Maha: Stamp duty cut spurs huge property sales in MMR, shows study

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The decision taken by the Maharashtra government in September 2020 to slash stamp duty on residential properties from 5 per cent to 2 per cent has given a big boost to property sales in the Mumbai Metropolitan Region (MMR), including luxury and affordable segments, an industry study released on Monday said.

The year 2021 witnessed a sale of 2,42,000 units (homes) — a sharp increase of 53 per cent compared to 2020, and a 20 per cent jump over 2019, said the research report by CREDAI-MCHI, Colliers and CRE Matrix.

The state’s move, coupled with reduced home loan rates, nearly stable prices and other factors have proved a boon for the realty industry in the past 15 months, said the study.

CREDAI-MCHI Incoming President Boman Irani said that a series of positive actions by Maharashtra government ensured that the realty sector and the overall economy got a boost, doubling the number of flats sold.

“Residential flats worth around Rs 1.30 lakh crore were sold between October 2020 and March 2021, in turn leading to an indirect collection of GST, of which the state received 9 per cent on the construction costs and another 2.5 per cent on the apartments’ value,” said Irani, terming it as a win-win situation for all.

He said the rationalisation of charges/taxes is resulting in total growth and the overall services and employment industry will also benefit from this spillover effect.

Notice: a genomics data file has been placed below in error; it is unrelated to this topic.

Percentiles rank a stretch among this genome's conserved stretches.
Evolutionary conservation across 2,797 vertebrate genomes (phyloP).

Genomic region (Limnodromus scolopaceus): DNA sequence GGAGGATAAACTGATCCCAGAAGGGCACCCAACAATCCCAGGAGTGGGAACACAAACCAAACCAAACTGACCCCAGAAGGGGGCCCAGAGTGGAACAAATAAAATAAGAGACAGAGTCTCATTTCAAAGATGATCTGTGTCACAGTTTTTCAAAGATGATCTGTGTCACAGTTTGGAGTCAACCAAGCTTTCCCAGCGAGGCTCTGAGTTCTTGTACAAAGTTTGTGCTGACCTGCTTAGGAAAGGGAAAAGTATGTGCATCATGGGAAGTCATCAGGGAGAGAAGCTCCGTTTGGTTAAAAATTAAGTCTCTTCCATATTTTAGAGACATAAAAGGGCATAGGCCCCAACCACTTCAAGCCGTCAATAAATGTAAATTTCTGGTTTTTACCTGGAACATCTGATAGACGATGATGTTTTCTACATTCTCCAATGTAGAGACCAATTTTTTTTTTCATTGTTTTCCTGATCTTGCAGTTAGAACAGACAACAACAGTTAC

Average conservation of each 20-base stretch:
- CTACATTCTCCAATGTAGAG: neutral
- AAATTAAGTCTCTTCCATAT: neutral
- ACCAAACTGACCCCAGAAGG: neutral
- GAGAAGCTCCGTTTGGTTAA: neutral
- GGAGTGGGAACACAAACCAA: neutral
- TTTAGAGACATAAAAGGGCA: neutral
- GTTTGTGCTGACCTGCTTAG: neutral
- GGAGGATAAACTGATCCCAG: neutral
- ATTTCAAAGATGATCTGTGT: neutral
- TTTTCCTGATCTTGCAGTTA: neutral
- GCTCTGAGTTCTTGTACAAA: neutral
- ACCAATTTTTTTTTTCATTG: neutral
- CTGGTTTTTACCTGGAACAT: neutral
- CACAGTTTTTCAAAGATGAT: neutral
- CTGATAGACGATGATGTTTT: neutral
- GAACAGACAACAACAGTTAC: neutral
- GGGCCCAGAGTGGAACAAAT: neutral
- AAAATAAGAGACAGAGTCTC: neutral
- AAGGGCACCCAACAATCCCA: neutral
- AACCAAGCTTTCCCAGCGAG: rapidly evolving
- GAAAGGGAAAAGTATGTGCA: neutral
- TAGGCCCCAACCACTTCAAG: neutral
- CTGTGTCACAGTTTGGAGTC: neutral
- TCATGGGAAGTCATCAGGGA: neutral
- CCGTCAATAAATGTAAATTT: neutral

As per the report, Central Mumbai comprising Dadar-Lower Parel-Worli-Sewri-Mahim-Matunga-Parel-Wadala saw the highest revival in 2021 with registrations rising 93 per cent from 2019 and 71 per cent as compared to 2020.

Adjoining Thane accounted for the highest number of registrations with 42 per cent share, and highest stamp duty collection, said the report.

“The MMR residential market has shown a revival. New launches also rose 3 per cent in 2021 as developers launched projects to avail the discount premium while the market was on an uptick,” said Colliers CEO and Managing Director, Ramesh Nair.

He said if the demand persists in a similar trend led by the huge propensity to purchase, the market will experience a better demand-supply equilibrium this year, with overall 2-5 per cent increase in prices in the latter half of 2022.

The state government’s collections swelled on spurring sales despite rate cuts and discounts leading to 81 per cent higher stamp duty collections YoY, almost touching 2019 levels.

It benefitted even the BrihanMumbai Municipal Corporation (BMC) which collected premiums worth over Rs 11,000 crore by December 2021, compared to its average collection of Rs 3,500-4,000 crore in the past 10 years.

Simultaneously, in 2020-2021, property tax collections hit a 10-year high — Rs 5,135 crore or 98 per cent of the targets — which is the second biggest source of BMC’s revenues after GST.

Affordable housing and lower-mid segments sales also saw a fillip with registrations in 2021, up by 22 per cent compared to 2019, and accounting for 39 per cent of the total sales, with deals mainly in Thane, followed by the Western suburbs.

The demand for the luxury housing segment — for residential properties worth more than Rs 3 crore — returned after several years with sales doubling in 2021 compared to 2019, and accounting for the highest share of 28 per cent in the past three years, with pickups in Central Mumbai and Western suburbs, said the research report.

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